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PLANT TISSUE TESTING FOR PHOSPHORUS AND POTASSIUM IN CORN return to table of contents by Antonio P. Mallarino, Ph.D., Professor, Department of Agronomy, Iowa State University, and Andrew Stammer, Graduate Student, Department of Agronomy, Iowa State University BACKGROUND • Soil testing is a useful and commonly used diagnostic tool for phosphorus (P) and potassium (K) but involves some uncertainty because it estimates soil supply from a relatively small sample of surface soil taken before planting. • Tissue testing has long been suggested as a complementary tool. It has not been widely implemented in the North Central region, however, because of limited calibration research with yield response to P or K. • Iowa State University (ISU) has no P or K tissue test interpretations for any crop. Many states do not have them, or if they do, they are based on old research that may not apply to current hybrids and yield levels. OBJECTIVES • Field research was conducted as part of the DuPont Pioneer Crop Management Research Awards (CMRA) program. • The objective was to evaluate the value of tissue testing for P and K in corn to complement soil testing and guide fertilization. STUDY DESCRIPTION • Conventional corn yield response trials that included several P and K application rates were conducted at 73 sites in 2013 and 2014. The study also included results of 20 K trials and 6 P trials conducted from 2003 to 2010. The combined research encompassed a total of 99 site-years, 32 for P and 67 for K. • The trials were performed at fields of several ISU research farms distributed across the state that encompassed 17 soil series. Some trials were managed with no-till and others with chisel-plow/disk tillage. Hybrids, seeding dates and rates, and weed control practices were those normally used at each farm. • Initial soil-test P and K ranged from very low to very high according to published ISU interpretations. • Total P and K concentrations in aboveground corn plants were evaluated at the V5 to V6 growth stage and in ear-leaf blades opposite and below the main ear at the R1 stage (silking). Research to evaluate P and K tissue testing as a complement to soil testing was conducted across multiple years at 32 locations for P and 67 locations for K. • Relative grain yield response was calculated for each site-year by expressing the yield (15% moisture) for each treatment as a percentage of the statistically maximum observed yield with fertilization. • Critical concentrations distinguish between conditions of nutrient deficiency with likely response to fertilization from conditions with adequate levels and unlikely response. • A critical concentration range was determined for each nutrient, crop, and tissue with the linear-plateau (LP) and quadratic-plateau (QP) response models. • These models estimate critical concentrations at a 100% nutrient sufficiency level and have been used in many previously published studies. RESULTS – CORN YIELD RESPONSE • In the P trials, average yield across treatments and trials ranged from 135 to 238 bu/acre with statistically significant yield responses in 27 of the 32 site-years. The largest yield increase was 77 bu/acre. • In the K trials, yield ranged from 78 to 233 bu/acre with significant yield responses in 37 of the 67 K site-years. The largest yield increase was 111 bu/acre. 74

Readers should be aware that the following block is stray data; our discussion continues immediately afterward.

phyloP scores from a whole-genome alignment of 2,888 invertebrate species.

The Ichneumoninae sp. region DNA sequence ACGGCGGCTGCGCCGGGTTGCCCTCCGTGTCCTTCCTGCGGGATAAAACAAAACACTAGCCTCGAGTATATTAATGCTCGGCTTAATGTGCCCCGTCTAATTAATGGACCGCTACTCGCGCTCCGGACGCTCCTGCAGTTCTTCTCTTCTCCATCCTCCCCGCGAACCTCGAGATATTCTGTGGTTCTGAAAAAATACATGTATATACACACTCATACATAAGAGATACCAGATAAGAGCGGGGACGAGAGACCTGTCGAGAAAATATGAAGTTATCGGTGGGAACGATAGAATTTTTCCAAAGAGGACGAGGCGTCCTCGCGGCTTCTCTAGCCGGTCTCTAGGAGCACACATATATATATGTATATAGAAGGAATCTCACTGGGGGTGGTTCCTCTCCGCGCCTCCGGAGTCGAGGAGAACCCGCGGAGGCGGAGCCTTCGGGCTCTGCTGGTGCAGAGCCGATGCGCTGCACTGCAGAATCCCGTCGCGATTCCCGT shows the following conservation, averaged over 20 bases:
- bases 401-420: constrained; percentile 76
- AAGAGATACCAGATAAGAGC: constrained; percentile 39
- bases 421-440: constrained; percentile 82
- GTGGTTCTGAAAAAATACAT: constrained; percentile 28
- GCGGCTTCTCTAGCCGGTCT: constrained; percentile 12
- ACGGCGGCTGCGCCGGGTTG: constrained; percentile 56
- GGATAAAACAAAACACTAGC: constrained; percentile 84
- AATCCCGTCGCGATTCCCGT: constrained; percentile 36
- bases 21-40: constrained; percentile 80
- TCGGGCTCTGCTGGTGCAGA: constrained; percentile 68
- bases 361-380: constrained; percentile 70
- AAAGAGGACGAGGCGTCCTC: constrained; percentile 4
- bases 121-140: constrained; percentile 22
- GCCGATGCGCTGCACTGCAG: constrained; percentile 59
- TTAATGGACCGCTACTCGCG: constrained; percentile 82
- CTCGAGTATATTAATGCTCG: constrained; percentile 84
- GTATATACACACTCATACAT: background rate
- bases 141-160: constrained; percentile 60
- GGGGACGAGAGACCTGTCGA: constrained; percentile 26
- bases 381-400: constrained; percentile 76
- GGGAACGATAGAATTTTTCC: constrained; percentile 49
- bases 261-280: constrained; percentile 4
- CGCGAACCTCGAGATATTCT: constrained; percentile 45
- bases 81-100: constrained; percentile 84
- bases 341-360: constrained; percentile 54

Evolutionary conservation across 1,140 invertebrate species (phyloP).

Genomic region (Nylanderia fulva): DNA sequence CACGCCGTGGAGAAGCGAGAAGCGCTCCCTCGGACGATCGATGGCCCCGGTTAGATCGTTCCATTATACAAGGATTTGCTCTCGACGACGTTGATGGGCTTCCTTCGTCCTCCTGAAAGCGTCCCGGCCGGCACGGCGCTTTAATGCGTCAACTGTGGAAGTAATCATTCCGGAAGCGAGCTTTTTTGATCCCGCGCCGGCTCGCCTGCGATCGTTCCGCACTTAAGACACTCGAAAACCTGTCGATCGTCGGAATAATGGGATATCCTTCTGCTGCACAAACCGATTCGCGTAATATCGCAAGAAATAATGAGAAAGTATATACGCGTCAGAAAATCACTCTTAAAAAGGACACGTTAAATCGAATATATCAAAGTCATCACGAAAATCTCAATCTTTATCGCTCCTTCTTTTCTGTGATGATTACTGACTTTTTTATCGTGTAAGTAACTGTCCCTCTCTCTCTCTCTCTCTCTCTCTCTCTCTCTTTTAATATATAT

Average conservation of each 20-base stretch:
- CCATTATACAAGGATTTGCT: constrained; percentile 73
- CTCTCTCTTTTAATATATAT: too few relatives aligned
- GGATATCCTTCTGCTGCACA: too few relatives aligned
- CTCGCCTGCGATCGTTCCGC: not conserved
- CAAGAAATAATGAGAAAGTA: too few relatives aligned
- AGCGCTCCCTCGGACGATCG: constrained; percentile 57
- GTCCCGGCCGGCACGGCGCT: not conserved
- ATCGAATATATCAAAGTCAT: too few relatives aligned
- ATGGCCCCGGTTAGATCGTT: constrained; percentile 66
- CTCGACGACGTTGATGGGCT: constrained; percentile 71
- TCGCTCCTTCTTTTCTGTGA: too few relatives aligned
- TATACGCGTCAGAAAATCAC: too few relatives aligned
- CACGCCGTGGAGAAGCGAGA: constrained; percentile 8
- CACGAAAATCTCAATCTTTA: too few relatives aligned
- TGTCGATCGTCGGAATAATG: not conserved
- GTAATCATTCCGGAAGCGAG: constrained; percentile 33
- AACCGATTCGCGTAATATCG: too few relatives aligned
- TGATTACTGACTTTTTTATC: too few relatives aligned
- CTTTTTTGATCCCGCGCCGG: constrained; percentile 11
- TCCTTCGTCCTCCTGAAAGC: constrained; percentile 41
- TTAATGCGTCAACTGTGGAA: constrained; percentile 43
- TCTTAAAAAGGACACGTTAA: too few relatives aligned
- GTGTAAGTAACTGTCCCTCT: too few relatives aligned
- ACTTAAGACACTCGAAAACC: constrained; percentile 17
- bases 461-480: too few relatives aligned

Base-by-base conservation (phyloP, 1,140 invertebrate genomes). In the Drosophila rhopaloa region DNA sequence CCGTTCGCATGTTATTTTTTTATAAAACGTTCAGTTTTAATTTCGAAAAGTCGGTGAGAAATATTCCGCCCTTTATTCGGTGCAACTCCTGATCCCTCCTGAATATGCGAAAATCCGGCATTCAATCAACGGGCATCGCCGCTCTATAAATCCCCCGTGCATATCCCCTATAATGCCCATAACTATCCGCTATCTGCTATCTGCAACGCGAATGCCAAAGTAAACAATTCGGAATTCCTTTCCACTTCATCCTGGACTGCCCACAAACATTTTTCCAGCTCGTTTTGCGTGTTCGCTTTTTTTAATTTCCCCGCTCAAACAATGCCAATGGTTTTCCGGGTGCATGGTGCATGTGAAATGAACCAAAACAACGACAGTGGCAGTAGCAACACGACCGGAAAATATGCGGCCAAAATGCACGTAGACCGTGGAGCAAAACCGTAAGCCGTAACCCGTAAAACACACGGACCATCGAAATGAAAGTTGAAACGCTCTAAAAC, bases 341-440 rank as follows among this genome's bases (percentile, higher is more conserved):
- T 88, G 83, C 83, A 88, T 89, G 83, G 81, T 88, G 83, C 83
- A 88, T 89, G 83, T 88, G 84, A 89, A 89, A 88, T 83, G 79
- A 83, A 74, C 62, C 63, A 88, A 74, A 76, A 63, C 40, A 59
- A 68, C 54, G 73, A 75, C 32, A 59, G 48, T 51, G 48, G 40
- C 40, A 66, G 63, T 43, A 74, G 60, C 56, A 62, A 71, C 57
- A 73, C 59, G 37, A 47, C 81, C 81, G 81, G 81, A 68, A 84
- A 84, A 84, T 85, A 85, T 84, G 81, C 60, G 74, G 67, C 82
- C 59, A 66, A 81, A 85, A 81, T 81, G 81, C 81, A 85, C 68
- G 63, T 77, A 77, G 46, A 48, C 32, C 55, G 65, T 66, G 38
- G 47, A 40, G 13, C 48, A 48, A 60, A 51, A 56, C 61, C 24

eturn to table of contents RESULTS – PHOSPHORUS Corn Relative Grain Yield (%) Corn Relative Grain Yield (%) • The yield response to P decreased and the relative yield increased with increasing tissue P concentrations (Figure 1). • The critical concentration ranges were 0.48 to 0.55% P for young plants (V5 to V6) and 0.25 to 0.31% P for ear leaves (R1). • The proportion of variation explained (R 2 ) was very similar for the LP and QP models but higher for the ear leaves than for the young plants. Therefore, a P test for ear leaves at silking was better than for young plants. 100 90 80 70 60 50 100 90 80 70 60 50 QP: 0.55, R 2 0.34 LP: 0.48, R 2 0.35 0.2 0.3 0.4 0.5 0.6 0.7 Corn Plant P at V5-V6 (%) QP: 0.31, R 2 0.62 LP: 0.25, R 2 0.64 0.1 0.2 0.3 0.4 0.5 Corn Leaf P at R1 (%) Figure 1. Relationship between yield response and P in plants at the V5-V6 stage and leaves at the R1 stage. Critical concentrations and models R 2 values are shown. RESULTS – POTASSIUM • The yield response to K also increased with increasing tissue K concentrations (Figure 2). • The critical concentration ranges were 1.88 to 2.53% K for young plants and 1.06 to 1.42% K for leaves. • The proportion of variation explained (R 2 ) was very similar for the response models and tissue tests. Therefore, K tests based on young plants or leaves showed similar performance. Corn Relative Grain Yield (%) Corn Relative Grain Yield (%) 100 90 80 70 60 50 QP: 2.53, R 2 0.53 40 LP: 1.88, R 2 0.51 30 0 1 2 3 4 5 6 7 Corn Plant K at V5-V6 (%) 100 90 80 70 60 50 40 QP: 1.42, R 2 0.53 LP: 1.06, R 2 0.53 30 0.0 0.5 1.0 1.5 2.0 2.5 3.0 Corn Leaf K at R1 (%) Figure 2. Relationship between yield response and K in plants at the V5-V6 stage and leaves at the R1 stage. Critical concentrations and models R 2 values are shown. CONCLUSIONS • The reliability of tissue testing for P was significantly better for leaves at silking than for young plants at the V5 to V6 growth stage. • In contrast to results for P, the reliability of tissue testing for K was similar for young plants and leaves at the silking stage. • The identified critical concentration ranges were lower or in the lower portion of previously published sufficiency, which were developed mostly from older research or for other regions. • However, the results showed that tissue testing is not better than soil testing as a diagnostic tool and should be used to complement and not substitute widespread use of soil testing. 75

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